iPhone 6s Falls Even Behind the Moto X Style in the DxOMark Smartphone Rankings
Apple has never taken part in the “race of Megapixel,” providing photographic sensors with resolutions that were never exaggerated. However, the cameras on company’s next-gen iPhones have seen a slight evolution.
For the first time since the iPhone 4s in 2011, Apple has decided to upgrade its iSight camera, from 8 megapixels to 12, allowing for native 4K video recording. So that becomes particularly interesting to find out how better does the iPhone 6s’ camera fare against the competition.
Well, according to DxOMark – an authority in the industry, despite the new and improved sensor, iPhone 6s performs almost as well as the previous generation iPhone 6.
Overall, the iPhone 6s got an average score of 82 points out of 100, and gets buried in tenth place, with the Sony Xperia Z5 and the Samsung Galaxy S6 edge taking the lead. It falls even behind the Motorola Moto X Style which was able to score 83 points.
While both the iPhone 6 and 6s score the same, DxOMark ranks the latter behind, and that’s because the iPhone 6s actually performed worse, like in the touch to focus department.
DxOMark shows that iPhone 6s offers a good balance between performance and user experience, yet retains the weaknesses of its predecessor. The 6s shows minimal improvements with regard to photos taken in optimal lighting conditions, as well as being praised for its fast and accurate autofocus in almost all tests – be it still photos or video recording.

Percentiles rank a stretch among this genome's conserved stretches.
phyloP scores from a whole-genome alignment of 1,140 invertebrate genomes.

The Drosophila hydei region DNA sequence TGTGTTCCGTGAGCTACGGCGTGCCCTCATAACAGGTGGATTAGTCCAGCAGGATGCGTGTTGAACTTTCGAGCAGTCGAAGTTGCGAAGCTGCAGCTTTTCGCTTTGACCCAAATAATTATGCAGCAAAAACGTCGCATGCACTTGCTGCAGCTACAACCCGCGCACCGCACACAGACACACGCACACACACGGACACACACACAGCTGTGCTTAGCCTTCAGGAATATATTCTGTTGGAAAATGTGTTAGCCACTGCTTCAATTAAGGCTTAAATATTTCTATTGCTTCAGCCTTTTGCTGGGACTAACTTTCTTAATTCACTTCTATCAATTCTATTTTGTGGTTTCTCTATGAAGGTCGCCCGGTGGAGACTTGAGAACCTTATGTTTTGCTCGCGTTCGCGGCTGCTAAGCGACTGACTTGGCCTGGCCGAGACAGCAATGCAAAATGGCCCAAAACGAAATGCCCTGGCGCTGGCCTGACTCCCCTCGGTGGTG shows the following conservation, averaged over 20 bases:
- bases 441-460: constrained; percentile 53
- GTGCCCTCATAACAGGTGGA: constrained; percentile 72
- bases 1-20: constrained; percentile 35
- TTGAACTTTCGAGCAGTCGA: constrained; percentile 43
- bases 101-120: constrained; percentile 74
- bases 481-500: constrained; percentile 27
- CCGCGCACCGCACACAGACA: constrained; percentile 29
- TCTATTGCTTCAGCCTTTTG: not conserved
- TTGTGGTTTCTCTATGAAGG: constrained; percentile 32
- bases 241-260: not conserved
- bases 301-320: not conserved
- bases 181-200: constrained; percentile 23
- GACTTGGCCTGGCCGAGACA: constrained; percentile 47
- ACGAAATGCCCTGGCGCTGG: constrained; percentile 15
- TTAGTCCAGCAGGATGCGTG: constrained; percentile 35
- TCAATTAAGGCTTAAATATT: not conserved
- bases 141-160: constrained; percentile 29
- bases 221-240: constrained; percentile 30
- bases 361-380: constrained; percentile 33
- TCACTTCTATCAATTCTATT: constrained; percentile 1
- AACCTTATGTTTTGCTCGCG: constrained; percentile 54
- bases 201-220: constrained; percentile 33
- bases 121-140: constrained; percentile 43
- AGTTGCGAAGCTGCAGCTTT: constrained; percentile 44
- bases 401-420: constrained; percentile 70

The iPhone 6s is, however, not entirely convincing when it comes to the Achilles’ heel of most smartphone cameras: low light conditions. In such scenerios, the images and videos are plagued by visible noise or color shading, though autofocus was still decent.
The assessment concerns only iPhone 6s, so it is likely that iPhone 6s Plus able to score some points due to the presence of optical image stabilization or OIS.
Gohar is the lead editor at TechFrag. He has a wide range of interests when it comes to tech but he's currently spending a big chunk of his time writing about privacy, cyber security, and anything policy related.